In principle, the condensate systems should be designed descending. This, however, is not always possible, and the condensate has to be lifted after the condensate discharges. There is no problem with an ascending condensate line as such, provided there is sufficient pressure in the line to overcome the counter pressure caused by the static pressure as well as the pressure in the condensate system. Problematic situations are typically those where the primary pressure of the system drops if, for example, the control valve closes. In this case, the line remains under a water load that brings about water hammers.
To lift the condensate, GESTRA has developed several solutions, and the selection between them is based on the condensate volume as well as on the desired lifting height.
Models according to the site and the capacity
If the condensate volumes and the lifting height are relatively low, you can find excellent alternatives in a self-operated ED condensate lifter or in a new, compact condensate lifter combination UNA 25-PS that operates with auxiliary steam. You can also consider the steam trap/condensate lifter combination UNA 25-PK as an alternative. In this case, no separate steam trap is needed.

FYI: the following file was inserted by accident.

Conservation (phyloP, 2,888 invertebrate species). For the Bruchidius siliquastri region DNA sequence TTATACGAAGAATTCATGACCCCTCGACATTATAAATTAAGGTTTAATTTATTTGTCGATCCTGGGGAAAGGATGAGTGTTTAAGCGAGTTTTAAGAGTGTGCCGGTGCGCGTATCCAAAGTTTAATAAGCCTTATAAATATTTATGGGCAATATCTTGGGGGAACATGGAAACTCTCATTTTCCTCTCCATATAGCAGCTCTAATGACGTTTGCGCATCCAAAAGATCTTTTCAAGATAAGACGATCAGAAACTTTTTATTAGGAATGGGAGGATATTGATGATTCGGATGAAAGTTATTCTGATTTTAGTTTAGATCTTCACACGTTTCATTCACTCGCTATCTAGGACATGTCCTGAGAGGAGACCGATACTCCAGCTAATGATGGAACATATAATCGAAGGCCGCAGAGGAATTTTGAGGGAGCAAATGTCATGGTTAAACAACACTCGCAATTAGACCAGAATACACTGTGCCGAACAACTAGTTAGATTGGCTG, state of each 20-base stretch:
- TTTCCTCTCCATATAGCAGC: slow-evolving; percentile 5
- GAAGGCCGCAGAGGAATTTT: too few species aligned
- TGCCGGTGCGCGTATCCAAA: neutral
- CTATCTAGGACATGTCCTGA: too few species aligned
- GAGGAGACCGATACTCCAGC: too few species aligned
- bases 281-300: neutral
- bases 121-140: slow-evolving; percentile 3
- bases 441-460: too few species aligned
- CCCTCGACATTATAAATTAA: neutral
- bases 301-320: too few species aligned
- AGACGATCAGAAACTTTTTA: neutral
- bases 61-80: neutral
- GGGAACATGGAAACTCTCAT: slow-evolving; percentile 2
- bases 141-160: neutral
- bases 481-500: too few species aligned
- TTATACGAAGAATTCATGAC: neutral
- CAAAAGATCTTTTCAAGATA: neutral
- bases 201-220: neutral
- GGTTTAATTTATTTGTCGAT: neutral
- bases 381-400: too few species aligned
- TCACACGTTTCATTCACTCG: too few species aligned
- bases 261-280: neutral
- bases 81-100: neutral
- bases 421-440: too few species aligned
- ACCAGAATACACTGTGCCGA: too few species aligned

If the condensate volumes are higher, we recommend self-operated FPS and KH condensate lifters that operate with the auxiliary steam. The operation of the FPS condensate lifters is based on the float technology, and it is also compatible with EEX areas. KH’s operation, in turn, is based on the detector technology and its capacity is principally unlimited.